9 Vital Things You are Forgetting Before Your eLearning Course Goes Live

eLearningbrosNothing is more frustrating than sending off your finished eLearning course and wishing you could have done more to make the course even better. Certainly, you don’t want to forget anything before your course goes live, that is why I’ve hand selected nine things most people forget before publishing their course.

1. Make Clear eLearning Objectives

The last thing that an eLearning developer wants to do is create an environment where their learners are flying blind. It is vital you ensure that your course objectives are clear. In order to avoid course development that suffers from blind fliers syndrome, there are many different elements including written and visual content that can assist with establishing objectives and delivering eLearning subject matter concisely and succinctly.

2. Make Simple and Easy Navigation

Website developers spend a ton of energy trying to create experiences online that are easy to follow and simple to use. The plight of eLearning developers is no different, as they still need to present their ideas and develop systems with content that is easy to absorb. By creating courses with clear navigation, you can present the necessary information to your audience in a way that will exceed the needs of your learners.

3. Proofread and Use Good Grammar

Very few things grind my gears more than poorly written or spoken content. Elearning course developers should be aware that image graphics, the written word, and scripts for audio content are on point and make grammatical sense. Simple grammar errors can diminish your credibility and make the job of captivating your audience that much more difficult.

4. Create Standalone Learning Modules

Make sure that your learning modules are good and clear enough to stand alone and accomplish your overall objectives with the course, but make sure that the modules work together to deliver the course in a cohesive manner. None of your eLearning modules should look or sound out of place.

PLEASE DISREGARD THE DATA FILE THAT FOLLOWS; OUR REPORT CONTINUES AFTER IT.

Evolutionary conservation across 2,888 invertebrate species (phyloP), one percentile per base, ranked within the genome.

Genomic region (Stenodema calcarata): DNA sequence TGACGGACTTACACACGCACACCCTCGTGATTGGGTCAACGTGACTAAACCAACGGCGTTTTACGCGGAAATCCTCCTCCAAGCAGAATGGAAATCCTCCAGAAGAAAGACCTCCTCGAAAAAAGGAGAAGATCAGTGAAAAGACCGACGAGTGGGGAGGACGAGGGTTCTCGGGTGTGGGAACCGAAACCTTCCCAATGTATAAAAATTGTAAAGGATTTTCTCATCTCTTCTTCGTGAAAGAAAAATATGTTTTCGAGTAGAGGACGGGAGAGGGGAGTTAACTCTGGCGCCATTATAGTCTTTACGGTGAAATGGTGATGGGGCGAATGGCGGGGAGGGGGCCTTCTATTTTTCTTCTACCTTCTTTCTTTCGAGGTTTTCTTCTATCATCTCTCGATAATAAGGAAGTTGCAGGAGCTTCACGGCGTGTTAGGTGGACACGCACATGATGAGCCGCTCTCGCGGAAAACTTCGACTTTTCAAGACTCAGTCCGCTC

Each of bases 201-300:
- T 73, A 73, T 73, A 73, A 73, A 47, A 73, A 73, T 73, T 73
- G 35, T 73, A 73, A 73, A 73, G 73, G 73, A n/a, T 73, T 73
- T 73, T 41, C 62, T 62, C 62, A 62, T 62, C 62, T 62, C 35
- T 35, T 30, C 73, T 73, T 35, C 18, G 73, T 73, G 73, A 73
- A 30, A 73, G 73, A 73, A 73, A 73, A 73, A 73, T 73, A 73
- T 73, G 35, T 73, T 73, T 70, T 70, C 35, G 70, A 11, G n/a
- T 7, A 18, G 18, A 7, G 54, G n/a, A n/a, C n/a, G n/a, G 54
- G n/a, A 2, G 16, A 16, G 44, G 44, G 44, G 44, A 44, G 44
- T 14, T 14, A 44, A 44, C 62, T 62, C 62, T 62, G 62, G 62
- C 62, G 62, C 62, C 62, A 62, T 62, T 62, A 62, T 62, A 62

5. Build Milestone Markers

Remember, for effective eLearning, it is helpful for your learners to always have a clear reference point for course progress. Just as a map landmark at the mall indicates “You Are Here,” incorporating a sense of direction through testing is the key to making sure your learners have a path to follow. You can do this by testing with knowledge checks in our eLearning Game Templates or Interaction Templates during the middle or end of your course.

6. Provide Feedback for Learners

Every eLearning professional must ask themselves the question: “Am I delivering the goods for this learner’s needs?” Whenever quizzes or assessments are utilized, it is important to let the learners know where they are so they can learn from mistakes and make the necessary adjustments, so they get everything they need from the course.

7. Highlight Meaningful Takeaways

Most learners are geared to perform the best and retain the most when they can consume content through repetition. On average, the optimal number of times to present an idea so it will stick is at least three. If a concept is presented naturally through the course, then affirmed during a quiz exercise, and then highlighted during a summary, that is going to ensure that the key principle is retained for the long-haul.

8. Incorporate Practical Application to the Subject Matter

Nothing will cause you to lose your eLearning audience faster than to force your learners to process information that they will never need. For example, if warehouse safety isn’t a course I need to know about, it may send me into a fit boredom from which I cannot recover.

9. Include Resource Hyperlinks

More often than not, you should include cited sources or links to other resources to affirm the credibility of your content. Linking out to a valuable resource will strengthen your content through validation and help your learners in ways that you may never know.

These concepts might seem like core fundamentals for building a good, sound online training courses, but it is still surprising how frequently one or many of these items is left stranded from the eLearning development checklist. If we may have missed anything, let us know in the comments below.

This article was originally written by Brother Jordan for eLearning Brothers. Click here to view the original article.

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